Medals Found in Dumpster Reveal Her Dad Was a WWII Hero But Never Told Anyone—WATCH
You can find the most amazing things, from valuable artifacts to kitschy treasures, when you are diving in a dumpster. But sometimes the trash dragging produces a truly priceless relic, like a hero’s personal story.
United States Navy veteran Donald Helfer flew 28 missions over enemy territory during World War II and was decorated for his bravery. Along with the Navy Flying Cross and a Bronze Star, Helfer even received a moving letter from Harry Truman in which the president expressed his gratitude for helping “bring about the total defeat of the enemy” and offering the “sincere thanks of a grateful nation” . “
But Helfer was never one to seek glory. After leaving the military, he became a police officer in upstate New York and eventually retired to Florida. He passed away in 1993, taking the memories of his impressive military accomplishments with him, almost.
While Helfer’s sons were aware of their father’s stint in the navy, they never knew the true nature of his service. However, they were about to make an incredible discovery about their forgotten legacy, all thanks to a serendipitous find in a dumpster in Hickory, North Carolina.
When a treasure trove of Helfer’s personal items, including medals, photographs, identification, and military records, turned up in Hickory’s dumpster, the man who found them immediately recognized their value. (Helfer’s effects were probably discarded by whoever classified Hickory’s inheritance from his late second wife as “not worth keeping”).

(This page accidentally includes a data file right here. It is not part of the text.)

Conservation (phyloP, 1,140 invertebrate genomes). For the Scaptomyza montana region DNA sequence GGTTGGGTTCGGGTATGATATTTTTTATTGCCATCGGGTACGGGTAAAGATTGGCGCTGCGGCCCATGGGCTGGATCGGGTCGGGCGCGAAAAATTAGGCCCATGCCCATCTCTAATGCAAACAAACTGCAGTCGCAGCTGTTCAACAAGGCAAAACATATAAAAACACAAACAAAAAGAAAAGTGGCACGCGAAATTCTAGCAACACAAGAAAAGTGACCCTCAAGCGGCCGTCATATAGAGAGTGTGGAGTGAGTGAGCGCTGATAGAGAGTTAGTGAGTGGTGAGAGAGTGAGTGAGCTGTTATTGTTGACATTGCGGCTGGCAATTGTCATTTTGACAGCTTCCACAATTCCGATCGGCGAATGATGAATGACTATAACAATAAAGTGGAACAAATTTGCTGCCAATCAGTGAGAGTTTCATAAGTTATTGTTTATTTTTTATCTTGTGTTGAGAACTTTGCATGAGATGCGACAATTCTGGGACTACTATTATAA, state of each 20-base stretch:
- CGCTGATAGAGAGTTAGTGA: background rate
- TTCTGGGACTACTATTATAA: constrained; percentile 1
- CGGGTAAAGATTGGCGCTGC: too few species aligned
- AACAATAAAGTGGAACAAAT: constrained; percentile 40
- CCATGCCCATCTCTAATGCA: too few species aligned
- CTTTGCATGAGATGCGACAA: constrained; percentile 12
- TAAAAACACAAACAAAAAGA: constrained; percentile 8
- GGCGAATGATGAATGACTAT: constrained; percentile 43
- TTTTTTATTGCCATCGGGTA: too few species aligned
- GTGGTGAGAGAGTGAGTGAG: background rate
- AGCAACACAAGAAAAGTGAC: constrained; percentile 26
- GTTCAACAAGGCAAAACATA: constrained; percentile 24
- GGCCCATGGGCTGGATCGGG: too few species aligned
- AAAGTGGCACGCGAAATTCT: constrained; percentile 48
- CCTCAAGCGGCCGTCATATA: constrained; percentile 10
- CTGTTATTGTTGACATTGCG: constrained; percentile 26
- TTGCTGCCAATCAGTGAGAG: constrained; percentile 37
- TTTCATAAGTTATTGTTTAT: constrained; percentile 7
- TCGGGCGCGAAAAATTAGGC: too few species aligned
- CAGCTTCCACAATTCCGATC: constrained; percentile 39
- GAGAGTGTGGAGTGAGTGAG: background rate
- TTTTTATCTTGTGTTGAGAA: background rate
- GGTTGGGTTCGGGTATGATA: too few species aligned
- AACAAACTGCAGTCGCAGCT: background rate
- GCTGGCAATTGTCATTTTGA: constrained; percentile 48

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The seeker turned the cache over to the Navy vet and US Legion 544 Commander Jeff Truitt to keep until they could find Helfer’s relatives. Truitt was able to locate Helfer’s adult children in Rochester, New York, and his daughter, Linda Delorey, who lived in North Wilkesboro, North Carolina.
“This could have been left in the trash, but maybe this family can now have closure and learn a few things about what their father did,” Truitt said. FOX News 46. “He was a hero.”
At the end of last February, Delorey drove from Wilkesboro to Hickory to meet Truitt. Delorey was amazed as she turned the pages of the neatly organized folder that Truitt had assembled with her father’s treasured memories.
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Along with never-before-seen snapshots of her father, for the first time Delorey also saw a photo of her grandfather. It was as if the story was unfolding before his eyes. Now that the family treasure has been restored, Delorey plans to share the bounty with her relatives as soon as she can.
“This guy was a hero in WWII,” Truitt said. FOX. “He was just one of the millions who served, and that is his story that can now be told forever.”
(CLOCK the Fox 46 News video on Truitt below.)
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